The double demand for honey products and pandemic prevention measures create challenges that beekeepers overcome.

"Following the pandemic outbreak, we could see a clear spike in general awareness about the importance of healthy living and the need to boost immunity. In the last two weeks of March, the demand for honey and other honey products doubled in comparison to the last year,” says Amina Muharemagić from Tuzla.

Goran Mirjanić from Gradiška concurs. “All of a sudden we were in the position to sell all of our honey. The problem was that 2019 was a bad year for honey production and our reserves started running low."

Challenges and ways to overcome them

Amina runs BeeMed, which buys, packages, and sells honey and other products from more than 140 farmers from all over Bosnia and Hercegovina. Goran runs Košnica that trades in beekeeping equipment and he produces and collects honey from some 50 beekeepers in Northern Bosnia near the Croatian border.

Both BeeMed and Košnica enjoyed the support of the Sweden/USAID FARMA II project in setting up and developing their businesses. The project helped them purchase equipment necessary to expand their production, engage additional beekeepers, develop their brands (BeeMed and Med Medeni), and promote their products in domestic and international markets and online.

“Our main problems were the limited ability to move and the low levels of reserves of honey and jars,” says Amina. “We were not ready for the pandemic.  Firstly, the prevention measures initially grounded many beekeepers and other farmers who are over 65. Secondly, as the demand rocketed we had to start rationing our deliveries to satisfy as many of our customers as possible.”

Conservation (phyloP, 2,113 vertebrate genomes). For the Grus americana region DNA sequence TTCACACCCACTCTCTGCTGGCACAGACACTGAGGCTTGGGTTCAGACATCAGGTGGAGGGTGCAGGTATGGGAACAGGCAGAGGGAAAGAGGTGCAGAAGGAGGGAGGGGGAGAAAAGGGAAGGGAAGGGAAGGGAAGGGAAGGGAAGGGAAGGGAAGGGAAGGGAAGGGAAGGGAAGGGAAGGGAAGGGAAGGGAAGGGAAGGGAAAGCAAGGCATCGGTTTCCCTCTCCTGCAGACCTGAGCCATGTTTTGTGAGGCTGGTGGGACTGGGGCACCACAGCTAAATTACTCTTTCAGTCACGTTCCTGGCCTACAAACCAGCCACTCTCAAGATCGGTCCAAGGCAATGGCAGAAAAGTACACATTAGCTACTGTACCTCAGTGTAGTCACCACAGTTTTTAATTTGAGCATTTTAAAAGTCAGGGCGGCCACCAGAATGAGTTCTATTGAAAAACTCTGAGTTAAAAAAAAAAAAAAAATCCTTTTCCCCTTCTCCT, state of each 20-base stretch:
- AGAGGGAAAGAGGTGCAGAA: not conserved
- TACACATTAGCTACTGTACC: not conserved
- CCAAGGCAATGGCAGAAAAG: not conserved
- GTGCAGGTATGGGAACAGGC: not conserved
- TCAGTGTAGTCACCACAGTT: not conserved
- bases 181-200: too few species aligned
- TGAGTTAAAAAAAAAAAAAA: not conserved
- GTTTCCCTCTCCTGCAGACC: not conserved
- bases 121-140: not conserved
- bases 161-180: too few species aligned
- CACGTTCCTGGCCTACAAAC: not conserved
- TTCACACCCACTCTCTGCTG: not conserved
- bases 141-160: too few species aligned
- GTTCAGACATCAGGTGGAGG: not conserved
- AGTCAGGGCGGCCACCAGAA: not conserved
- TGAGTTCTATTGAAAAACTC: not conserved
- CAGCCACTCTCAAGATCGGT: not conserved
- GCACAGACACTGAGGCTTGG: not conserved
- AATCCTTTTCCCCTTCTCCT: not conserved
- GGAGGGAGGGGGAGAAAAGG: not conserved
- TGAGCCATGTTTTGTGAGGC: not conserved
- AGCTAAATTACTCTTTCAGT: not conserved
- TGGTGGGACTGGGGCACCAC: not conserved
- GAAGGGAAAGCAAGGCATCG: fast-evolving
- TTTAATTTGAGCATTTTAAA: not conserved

For Goran, the issue was that his direct sales of beekeeping equipment to customers from Croatia, Slovenia, Austria, and Hungary, which account for 70 percent of his business, almost halted. “We had just about enough business to keep us afloat.”

Both made it through. “Following the initial shock, we regrouped. Some of the measures were amended to allow farmers and beekeepers to do their work and we started visiting them to deliver collect their products and raw materials. With a bit of time and market search we also manage to acquire jars we needed to continue packaging our products,” Amina explains.

Goran turned his focus to his beekeeping part of business. He went back to working beehives while his children and wife turned to online promotion and sales of honey and other bee products. "I am happy with the sales we make from our Facebook presence," he says.

The most positive people

Amina and Goran note that the most positive people during the coronavirus crisis are the beekeepers. Amina further points out that "the beekeeping is the best thing you can do these days. It implies being out in nature, it provides for social distancing, and all bee products such as honey, royal jelly, and propolis are healthy beyond anything else and good for the immunity.”

The COVID-19 pandemic, after all, did not affect the work of the beekeepers in Bosnia and Herzegovina, and they seem to be even busier as they cope with the challenges of doing business during the pandemic. The original surge in the demand for honey normalized in the second half of April and now follows the regular seasonal curve. The curve starts going up in October and comes down towards the end of April, just in time for the new amounts of honey to be produced from May to September.